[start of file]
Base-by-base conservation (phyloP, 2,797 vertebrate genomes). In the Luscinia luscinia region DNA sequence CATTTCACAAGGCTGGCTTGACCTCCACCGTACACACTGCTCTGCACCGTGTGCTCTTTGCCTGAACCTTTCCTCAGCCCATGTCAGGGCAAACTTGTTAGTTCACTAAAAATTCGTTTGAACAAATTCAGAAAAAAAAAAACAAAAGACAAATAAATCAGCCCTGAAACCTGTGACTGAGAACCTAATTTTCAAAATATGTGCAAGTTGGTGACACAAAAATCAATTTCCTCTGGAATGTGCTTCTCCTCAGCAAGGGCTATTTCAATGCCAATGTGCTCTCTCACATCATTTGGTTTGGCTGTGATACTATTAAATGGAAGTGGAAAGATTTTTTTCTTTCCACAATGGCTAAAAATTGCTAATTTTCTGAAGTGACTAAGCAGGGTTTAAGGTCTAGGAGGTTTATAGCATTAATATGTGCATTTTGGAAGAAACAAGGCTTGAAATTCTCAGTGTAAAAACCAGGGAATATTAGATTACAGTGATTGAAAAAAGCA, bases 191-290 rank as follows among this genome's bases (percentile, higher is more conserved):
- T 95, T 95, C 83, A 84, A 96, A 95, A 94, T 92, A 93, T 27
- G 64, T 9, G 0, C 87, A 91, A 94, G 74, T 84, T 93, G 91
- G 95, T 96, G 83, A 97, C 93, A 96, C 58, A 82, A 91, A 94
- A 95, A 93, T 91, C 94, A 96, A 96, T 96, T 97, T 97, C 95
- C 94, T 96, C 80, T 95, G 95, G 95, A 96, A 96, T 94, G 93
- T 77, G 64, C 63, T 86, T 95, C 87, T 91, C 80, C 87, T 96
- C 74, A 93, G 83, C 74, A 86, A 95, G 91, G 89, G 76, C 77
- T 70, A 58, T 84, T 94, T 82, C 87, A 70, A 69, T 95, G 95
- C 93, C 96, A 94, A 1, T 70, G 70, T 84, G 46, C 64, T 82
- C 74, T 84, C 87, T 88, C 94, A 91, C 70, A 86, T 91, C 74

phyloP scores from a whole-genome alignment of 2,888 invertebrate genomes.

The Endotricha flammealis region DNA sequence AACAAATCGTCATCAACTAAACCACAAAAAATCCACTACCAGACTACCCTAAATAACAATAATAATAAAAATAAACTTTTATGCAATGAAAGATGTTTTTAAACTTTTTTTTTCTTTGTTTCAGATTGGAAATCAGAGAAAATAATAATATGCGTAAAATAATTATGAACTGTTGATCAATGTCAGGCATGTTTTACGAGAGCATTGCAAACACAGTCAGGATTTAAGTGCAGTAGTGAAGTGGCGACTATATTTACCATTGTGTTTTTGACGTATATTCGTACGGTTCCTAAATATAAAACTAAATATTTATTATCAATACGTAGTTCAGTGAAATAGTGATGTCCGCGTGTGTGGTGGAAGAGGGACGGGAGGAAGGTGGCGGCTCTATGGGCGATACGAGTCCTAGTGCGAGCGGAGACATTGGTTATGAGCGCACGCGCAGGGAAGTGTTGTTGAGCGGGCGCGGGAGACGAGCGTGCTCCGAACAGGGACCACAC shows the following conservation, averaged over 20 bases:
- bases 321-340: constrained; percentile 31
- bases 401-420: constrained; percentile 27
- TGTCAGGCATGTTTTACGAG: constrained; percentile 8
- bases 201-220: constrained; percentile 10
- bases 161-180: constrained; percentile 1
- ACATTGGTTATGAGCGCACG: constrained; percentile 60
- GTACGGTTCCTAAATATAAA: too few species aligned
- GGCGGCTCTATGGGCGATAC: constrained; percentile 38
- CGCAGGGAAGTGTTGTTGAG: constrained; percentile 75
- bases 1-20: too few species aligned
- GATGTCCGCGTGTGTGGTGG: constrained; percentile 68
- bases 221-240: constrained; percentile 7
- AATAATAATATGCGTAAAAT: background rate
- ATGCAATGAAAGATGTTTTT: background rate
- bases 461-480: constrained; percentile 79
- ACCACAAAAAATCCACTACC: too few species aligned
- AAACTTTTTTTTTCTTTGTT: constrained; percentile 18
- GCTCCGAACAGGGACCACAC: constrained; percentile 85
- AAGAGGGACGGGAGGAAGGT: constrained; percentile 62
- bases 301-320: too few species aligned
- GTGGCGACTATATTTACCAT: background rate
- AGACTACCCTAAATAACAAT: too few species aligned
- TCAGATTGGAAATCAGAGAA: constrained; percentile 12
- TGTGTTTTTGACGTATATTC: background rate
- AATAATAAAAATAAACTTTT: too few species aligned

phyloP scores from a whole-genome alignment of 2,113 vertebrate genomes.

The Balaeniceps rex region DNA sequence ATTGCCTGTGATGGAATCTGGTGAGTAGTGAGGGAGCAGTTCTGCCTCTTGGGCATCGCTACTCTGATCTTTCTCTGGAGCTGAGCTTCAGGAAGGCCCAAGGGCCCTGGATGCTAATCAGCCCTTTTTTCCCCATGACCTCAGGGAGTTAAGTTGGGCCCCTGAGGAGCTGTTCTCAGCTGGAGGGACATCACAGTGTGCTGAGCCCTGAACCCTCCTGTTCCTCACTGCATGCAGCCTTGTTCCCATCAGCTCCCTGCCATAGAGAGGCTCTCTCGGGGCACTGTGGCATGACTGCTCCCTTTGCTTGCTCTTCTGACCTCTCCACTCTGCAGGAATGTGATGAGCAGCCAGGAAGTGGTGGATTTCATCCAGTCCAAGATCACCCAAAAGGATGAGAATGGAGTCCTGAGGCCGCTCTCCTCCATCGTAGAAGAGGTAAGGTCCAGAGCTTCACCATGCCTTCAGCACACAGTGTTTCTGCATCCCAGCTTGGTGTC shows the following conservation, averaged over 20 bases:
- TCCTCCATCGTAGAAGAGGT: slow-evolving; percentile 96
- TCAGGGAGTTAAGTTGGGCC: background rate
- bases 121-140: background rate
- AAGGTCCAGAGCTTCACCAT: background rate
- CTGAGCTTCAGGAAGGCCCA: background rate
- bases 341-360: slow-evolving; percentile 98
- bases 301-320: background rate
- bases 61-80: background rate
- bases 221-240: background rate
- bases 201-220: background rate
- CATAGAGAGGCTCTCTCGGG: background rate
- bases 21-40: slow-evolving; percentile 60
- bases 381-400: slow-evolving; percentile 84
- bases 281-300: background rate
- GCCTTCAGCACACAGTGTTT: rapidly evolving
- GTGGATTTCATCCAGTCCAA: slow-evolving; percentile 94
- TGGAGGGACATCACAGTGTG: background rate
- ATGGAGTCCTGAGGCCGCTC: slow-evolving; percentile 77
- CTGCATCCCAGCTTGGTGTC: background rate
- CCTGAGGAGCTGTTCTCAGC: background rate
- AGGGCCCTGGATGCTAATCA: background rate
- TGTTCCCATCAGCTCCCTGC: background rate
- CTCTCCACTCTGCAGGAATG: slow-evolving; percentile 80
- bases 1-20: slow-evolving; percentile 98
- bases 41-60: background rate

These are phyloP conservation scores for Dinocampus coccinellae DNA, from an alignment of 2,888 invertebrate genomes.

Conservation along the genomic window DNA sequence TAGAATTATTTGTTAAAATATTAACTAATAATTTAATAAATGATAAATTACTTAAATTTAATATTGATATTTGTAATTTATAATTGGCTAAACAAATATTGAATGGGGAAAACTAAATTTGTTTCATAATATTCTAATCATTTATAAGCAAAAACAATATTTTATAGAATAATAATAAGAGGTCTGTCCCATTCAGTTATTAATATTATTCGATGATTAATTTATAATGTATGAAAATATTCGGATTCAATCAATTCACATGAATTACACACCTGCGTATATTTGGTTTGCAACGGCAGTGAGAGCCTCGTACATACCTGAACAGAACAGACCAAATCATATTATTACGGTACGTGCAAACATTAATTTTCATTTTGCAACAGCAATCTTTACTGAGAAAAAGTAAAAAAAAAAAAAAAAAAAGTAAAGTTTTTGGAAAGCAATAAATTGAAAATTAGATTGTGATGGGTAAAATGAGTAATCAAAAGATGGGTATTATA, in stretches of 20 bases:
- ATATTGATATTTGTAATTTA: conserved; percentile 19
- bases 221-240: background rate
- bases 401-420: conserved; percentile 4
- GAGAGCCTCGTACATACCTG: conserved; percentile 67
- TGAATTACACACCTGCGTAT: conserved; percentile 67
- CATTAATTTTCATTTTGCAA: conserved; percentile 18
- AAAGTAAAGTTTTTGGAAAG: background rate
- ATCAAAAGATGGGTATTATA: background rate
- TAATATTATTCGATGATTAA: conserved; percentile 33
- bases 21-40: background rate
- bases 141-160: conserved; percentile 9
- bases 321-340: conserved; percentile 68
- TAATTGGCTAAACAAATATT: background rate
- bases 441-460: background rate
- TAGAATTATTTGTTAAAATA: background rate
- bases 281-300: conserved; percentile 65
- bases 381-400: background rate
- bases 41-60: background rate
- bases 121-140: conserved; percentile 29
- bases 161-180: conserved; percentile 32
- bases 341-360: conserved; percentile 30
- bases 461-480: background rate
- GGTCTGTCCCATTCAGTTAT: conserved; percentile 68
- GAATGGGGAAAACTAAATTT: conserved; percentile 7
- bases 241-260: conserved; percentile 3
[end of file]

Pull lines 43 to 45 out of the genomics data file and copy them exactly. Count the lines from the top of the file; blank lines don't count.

- bases 121-140: background rate
- AAGGTCCAGAGCTTCACCAT: background rate
- CTGAGCTTCAGGAAGGCCCA: background rate